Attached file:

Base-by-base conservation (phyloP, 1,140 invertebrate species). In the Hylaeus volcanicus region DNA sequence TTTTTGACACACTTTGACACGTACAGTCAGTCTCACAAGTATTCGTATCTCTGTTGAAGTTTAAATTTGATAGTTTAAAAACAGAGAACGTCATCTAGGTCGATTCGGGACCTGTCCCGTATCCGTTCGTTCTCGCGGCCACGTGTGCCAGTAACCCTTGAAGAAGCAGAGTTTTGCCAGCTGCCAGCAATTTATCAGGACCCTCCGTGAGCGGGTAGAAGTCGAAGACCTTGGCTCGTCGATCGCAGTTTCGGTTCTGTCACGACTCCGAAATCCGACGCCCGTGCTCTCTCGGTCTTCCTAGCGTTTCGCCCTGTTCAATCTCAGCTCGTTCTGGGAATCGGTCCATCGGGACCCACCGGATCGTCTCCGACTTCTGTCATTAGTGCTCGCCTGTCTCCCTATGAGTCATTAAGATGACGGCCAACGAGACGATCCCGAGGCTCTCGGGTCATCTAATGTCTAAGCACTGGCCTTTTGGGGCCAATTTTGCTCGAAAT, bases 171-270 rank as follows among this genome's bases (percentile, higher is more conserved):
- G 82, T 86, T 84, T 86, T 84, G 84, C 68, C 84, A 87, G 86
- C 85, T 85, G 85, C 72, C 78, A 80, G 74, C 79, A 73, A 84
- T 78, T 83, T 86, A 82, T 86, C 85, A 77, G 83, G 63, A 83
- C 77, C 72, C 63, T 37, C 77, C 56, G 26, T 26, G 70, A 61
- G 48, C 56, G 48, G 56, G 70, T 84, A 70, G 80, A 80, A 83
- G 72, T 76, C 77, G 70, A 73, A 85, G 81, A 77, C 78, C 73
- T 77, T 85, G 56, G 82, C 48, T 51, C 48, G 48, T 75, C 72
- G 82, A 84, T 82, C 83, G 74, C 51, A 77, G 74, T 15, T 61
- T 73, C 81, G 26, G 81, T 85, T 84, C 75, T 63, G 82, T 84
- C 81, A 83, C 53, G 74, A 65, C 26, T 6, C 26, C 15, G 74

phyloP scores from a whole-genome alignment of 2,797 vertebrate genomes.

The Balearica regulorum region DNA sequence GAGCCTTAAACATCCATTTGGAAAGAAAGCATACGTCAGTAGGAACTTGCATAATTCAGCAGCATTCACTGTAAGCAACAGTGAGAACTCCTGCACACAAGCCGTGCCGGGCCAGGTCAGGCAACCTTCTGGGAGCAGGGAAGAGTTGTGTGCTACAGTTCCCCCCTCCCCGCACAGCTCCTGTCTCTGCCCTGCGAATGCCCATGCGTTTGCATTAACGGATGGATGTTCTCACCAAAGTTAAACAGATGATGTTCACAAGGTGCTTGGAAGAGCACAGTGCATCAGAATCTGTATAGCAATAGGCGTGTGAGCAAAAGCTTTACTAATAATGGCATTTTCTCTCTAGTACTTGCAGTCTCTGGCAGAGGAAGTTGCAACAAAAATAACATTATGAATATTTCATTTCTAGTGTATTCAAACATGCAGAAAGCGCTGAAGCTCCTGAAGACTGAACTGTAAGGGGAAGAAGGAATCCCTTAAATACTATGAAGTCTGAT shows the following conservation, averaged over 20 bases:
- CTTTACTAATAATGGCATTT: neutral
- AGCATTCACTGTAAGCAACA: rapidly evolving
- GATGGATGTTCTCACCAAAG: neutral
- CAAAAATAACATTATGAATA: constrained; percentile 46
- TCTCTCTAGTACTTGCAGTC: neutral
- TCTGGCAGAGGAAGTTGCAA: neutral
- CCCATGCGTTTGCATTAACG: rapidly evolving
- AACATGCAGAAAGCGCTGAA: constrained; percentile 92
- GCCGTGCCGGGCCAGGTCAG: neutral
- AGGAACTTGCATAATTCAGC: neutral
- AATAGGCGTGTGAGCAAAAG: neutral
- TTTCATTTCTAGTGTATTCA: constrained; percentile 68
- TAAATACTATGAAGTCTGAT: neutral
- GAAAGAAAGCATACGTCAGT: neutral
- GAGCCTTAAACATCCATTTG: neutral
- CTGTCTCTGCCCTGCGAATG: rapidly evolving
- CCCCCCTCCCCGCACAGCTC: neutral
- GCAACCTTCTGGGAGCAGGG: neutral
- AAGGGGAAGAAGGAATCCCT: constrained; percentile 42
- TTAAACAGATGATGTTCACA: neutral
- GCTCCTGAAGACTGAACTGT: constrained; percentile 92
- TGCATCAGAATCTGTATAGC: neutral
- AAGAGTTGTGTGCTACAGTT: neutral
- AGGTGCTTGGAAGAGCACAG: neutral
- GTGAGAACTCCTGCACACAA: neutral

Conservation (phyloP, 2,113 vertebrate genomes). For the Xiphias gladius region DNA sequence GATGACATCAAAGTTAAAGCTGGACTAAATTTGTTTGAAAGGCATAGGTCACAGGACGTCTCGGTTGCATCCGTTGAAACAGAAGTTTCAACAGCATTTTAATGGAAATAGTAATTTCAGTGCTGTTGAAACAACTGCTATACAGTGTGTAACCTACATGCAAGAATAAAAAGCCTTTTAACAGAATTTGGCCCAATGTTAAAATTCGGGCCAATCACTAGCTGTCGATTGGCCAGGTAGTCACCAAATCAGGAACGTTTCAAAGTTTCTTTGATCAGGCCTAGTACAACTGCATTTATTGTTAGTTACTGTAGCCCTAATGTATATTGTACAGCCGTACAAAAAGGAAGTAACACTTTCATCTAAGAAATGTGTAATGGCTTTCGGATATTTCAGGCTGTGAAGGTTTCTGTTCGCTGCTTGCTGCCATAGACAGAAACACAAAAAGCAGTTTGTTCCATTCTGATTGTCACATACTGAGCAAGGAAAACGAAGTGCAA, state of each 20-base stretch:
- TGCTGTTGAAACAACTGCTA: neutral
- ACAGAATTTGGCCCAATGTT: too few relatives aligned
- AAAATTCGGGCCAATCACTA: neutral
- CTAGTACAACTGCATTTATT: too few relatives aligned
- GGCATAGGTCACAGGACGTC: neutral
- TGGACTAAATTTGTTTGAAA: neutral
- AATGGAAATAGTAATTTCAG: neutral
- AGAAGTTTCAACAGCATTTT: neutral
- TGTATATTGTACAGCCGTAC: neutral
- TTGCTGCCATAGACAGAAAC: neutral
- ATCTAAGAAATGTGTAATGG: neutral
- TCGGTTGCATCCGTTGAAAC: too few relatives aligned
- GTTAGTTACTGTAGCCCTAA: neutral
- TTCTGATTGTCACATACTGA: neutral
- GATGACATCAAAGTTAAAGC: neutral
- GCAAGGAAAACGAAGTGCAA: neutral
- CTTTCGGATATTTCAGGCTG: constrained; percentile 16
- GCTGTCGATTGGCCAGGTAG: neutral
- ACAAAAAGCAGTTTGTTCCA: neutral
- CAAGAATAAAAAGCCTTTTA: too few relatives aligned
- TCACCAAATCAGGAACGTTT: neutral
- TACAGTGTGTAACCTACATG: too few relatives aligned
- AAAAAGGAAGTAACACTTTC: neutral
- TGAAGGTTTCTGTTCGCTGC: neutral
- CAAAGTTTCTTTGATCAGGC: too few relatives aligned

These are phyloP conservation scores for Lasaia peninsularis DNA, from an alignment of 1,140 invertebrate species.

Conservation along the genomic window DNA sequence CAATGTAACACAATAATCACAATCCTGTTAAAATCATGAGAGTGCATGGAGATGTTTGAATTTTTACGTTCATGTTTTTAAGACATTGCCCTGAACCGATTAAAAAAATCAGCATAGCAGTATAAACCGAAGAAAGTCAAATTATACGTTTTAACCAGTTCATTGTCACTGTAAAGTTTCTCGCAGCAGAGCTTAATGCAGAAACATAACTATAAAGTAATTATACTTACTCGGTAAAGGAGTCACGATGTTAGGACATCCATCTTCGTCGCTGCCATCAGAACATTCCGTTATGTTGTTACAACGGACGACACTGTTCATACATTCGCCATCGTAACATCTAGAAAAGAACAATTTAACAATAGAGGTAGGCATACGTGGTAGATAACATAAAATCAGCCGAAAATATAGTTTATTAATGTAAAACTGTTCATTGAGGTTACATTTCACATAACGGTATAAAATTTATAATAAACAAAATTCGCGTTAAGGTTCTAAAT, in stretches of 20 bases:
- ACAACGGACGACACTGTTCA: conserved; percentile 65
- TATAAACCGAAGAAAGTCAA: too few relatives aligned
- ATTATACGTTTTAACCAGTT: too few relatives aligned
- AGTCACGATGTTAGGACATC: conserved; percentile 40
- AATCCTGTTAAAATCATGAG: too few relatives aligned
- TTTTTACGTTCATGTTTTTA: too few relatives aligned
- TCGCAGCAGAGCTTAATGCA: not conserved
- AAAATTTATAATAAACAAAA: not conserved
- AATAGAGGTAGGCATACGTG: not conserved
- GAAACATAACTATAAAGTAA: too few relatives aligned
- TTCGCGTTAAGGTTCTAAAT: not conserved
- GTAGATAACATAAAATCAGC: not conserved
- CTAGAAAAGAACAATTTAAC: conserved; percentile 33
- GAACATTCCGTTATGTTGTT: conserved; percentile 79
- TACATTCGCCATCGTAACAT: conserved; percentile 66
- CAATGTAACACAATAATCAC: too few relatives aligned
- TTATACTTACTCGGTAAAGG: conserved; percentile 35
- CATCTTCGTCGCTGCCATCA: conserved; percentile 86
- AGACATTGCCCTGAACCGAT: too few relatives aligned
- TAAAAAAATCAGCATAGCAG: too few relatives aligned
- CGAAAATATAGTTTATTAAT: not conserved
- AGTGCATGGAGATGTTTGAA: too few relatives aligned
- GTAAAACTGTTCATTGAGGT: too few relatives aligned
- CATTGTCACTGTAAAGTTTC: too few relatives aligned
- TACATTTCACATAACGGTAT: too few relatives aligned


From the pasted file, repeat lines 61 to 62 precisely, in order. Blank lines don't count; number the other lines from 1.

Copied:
- TACAGTGTGTAACCTACATG: too few relatives aligned
- AAAAAGGAAGTAACACTTTC: neutral